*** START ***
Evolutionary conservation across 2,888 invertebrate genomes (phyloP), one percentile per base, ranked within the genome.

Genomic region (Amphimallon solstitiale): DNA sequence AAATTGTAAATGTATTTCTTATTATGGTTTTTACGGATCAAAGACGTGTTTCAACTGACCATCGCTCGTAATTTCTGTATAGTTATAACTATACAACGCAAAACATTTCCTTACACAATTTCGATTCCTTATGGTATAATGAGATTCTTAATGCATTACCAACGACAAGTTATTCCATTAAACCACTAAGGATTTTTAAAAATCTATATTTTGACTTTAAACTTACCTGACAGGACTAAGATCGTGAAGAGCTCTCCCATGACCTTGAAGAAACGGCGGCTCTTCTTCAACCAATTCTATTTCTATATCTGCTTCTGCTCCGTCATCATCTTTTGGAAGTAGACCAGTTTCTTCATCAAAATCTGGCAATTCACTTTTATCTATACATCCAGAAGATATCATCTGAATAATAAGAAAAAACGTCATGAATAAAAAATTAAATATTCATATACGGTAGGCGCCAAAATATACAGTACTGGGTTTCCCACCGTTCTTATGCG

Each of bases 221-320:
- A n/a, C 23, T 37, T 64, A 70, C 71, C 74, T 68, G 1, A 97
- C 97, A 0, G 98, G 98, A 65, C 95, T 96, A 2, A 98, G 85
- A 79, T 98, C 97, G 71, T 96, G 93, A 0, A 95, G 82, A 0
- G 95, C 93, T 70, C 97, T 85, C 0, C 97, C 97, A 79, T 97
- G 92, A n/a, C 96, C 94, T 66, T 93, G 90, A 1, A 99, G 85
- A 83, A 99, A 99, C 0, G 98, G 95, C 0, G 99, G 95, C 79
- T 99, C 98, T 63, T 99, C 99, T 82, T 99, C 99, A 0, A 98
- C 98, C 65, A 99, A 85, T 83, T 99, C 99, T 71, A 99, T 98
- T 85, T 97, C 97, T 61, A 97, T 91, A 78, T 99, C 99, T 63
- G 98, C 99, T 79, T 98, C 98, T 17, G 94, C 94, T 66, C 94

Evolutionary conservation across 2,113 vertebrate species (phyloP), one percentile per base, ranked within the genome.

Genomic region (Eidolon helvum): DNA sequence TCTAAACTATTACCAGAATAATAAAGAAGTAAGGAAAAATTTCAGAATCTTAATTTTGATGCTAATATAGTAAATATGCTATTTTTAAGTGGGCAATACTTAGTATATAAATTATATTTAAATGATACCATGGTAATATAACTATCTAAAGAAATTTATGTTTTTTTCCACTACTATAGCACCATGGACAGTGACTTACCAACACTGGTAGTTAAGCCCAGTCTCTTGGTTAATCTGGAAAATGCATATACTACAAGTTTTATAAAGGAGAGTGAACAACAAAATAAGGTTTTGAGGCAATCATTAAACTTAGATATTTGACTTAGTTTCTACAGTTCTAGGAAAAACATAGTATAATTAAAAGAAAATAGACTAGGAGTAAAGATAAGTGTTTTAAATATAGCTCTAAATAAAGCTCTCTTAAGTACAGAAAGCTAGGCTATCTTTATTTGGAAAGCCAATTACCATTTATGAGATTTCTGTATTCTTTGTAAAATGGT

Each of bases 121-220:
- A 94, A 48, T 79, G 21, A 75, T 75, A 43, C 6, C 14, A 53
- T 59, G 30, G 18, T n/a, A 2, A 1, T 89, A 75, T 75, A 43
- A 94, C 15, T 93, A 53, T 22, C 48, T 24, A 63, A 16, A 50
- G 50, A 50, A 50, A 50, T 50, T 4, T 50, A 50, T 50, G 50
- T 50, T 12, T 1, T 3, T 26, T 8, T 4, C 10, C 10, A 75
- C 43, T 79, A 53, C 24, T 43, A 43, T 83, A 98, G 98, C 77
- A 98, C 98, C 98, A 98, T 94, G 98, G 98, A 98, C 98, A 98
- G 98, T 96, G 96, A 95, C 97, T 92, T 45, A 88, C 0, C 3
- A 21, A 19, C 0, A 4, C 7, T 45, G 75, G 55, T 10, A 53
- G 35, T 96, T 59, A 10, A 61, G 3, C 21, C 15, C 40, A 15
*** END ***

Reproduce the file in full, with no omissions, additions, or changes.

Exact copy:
Evolutionary conservation across 2,888 invertebrate genomes (phyloP), one percentile per base, ranked within the genome.

Genomic region (Amphimallon solstitiale): DNA sequence AAATTGTAAATGTATTTCTTATTATGGTTTTTACGGATCAAAGACGTGTTTCAACTGACCATCGCTCGTAATTTCTGTATAGTTATAACTATACAACGCAAAACATTTCCTTACACAATTTCGATTCCTTATGGTATAATGAGATTCTTAATGCATTACCAACGACAAGTTATTCCATTAAACCACTAAGGATTTTTAAAAATCTATATTTTGACTTTAAACTTACCTGACAGGACTAAGATCGTGAAGAGCTCTCCCATGACCTTGAAGAAACGGCGGCTCTTCTTCAACCAATTCTATTTCTATATCTGCTTCTGCTCCGTCATCATCTTTTGGAAGTAGACCAGTTTCTTCATCAAAATCTGGCAATTCACTTTTATCTATACATCCAGAAGATATCATCTGAATAATAAGAAAAAACGTCATGAATAAAAAATTAAATATTCATATACGGTAGGCGCCAAAATATACAGTACTGGGTTTCCCACCGTTCTTATGCG

Each of bases 221-320:
- A n/a, C 23, T 37, T 64, A 70, C 71, C 74, T 68, G 1, A 97
- C 97, A 0, G 98, G 98, A 65, C 95, T 96, A 2, A 98, G 85
- A 79, T 98, C 97, G 71, T 96, G 93, A 0, A 95, G 82, A 0
- G 95, C 93, T 70, C 97, T 85, C 0, C 97, C 97, A 79, T 97
- G 92, A n/a, C 96, C 94, T 66, T 93, G 90, A 1, A 99, G 85
- A 83, A 99, A 99, C 0, G 98, G 95, C 0, G 99, G 95, C 79
- T 99, C 98, T 63, T 99, C 99, T 82, T 99, C 99, A 0, A 98
- C 98, C 65, A 99, A 85, T 83, T 99, C 99, T 71, A 99, T 98
- T 85, T 97, C 97, T 61, A 97, T 91, A 78, T 99, C 99, T 63
- G 98, C 99, T 79, T 98, C 98, T 17, G 94, C 94, T 66, C 94

Evolutionary conservation across 2,113 vertebrate species (phyloP), one percentile per base, ranked within the genome.

Genomic region (Eidolon helvum): DNA sequence TCTAAACTATTACCAGAATAATAAAGAAGTAAGGAAAAATTTCAGAATCTTAATTTTGATGCTAATATAGTAAATATGCTATTTTTAAGTGGGCAATACTTAGTATATAAATTATATTTAAATGATACCATGGTAATATAACTATCTAAAGAAATTTATGTTTTTTTCCACTACTATAGCACCATGGACAGTGACTTACCAACACTGGTAGTTAAGCCCAGTCTCTTGGTTAATCTGGAAAATGCATATACTACAAGTTTTATAAAGGAGAGTGAACAACAAAATAAGGTTTTGAGGCAATCATTAAACTTAGATATTTGACTTAGTTTCTACAGTTCTAGGAAAAACATAGTATAATTAAAAGAAAATAGACTAGGAGTAAAGATAAGTGTTTTAAATATAGCTCTAAATAAAGCTCTCTTAAGTACAGAAAGCTAGGCTATCTTTATTTGGAAAGCCAATTACCATTTATGAGATTTCTGTATTCTTTGTAAAATGGT

Each of bases 121-220:
- A 94, A 48, T 79, G 21, A 75, T 75, A 43, C 6, C 14, A 53
- T 59, G 30, G 18, T n/a, A 2, A 1, T 89, A 75, T 75, A 43
- A 94, C 15, T 93, A 53, T 22, C 48, T 24, A 63, A 16, A 50
- G 50, A 50, A 50, A 50, T 50, T 4, T 50, A 50, T 50, G 50
- T 50, T 12, T 1, T 3, T 26, T 8, T 4, C 10, C 10, A 75
- C 43, T 79, A 53, C 24, T 43, A 43, T 83, A 98, G 98, C 77
- A 98, C 98, C 98, A 98, T 94, G 98, G 98, A 98, C 98, A 98
- G 98, T 96, G 96, A 95, C 97, T 92, T 45, A 88, C 0, C 3
- A 21, A 19, C 0, A 4, C 7, T 45, G 75, G 55, T 10, A 53
- G 35, T 96, T 59, A 10, A 61, G 3, C 21, C 15, C 40, A 15